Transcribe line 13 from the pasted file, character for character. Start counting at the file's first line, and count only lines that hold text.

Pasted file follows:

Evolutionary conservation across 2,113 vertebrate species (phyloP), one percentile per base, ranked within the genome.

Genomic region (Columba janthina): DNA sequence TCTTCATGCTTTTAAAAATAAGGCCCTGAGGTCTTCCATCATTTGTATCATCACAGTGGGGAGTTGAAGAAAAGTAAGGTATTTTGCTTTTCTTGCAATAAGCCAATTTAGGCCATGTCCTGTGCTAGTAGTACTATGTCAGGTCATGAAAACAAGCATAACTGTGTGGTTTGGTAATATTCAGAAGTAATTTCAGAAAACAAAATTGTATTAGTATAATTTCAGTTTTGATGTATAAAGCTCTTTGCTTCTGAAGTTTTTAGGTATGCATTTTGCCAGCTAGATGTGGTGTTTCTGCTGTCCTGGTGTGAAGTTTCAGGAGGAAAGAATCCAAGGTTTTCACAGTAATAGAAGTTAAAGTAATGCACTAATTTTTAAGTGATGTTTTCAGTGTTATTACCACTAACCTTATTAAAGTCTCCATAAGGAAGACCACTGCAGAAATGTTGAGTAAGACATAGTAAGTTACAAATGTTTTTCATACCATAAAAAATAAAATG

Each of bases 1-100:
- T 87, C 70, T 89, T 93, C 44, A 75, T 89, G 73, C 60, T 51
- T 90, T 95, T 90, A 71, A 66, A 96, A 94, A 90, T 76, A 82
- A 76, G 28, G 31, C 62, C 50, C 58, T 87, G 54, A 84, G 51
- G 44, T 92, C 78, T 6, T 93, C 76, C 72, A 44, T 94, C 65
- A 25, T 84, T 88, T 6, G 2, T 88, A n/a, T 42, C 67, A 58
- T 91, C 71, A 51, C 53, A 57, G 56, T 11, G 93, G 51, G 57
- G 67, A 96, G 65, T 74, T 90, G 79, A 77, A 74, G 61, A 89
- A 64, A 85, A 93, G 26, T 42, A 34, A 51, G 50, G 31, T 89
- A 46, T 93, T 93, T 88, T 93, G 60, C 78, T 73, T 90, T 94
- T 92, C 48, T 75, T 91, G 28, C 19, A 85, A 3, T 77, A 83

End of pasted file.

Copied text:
- T 92, C 48, T 75, T 91, G 28, C 19, A 85, A 3, T 77, A 83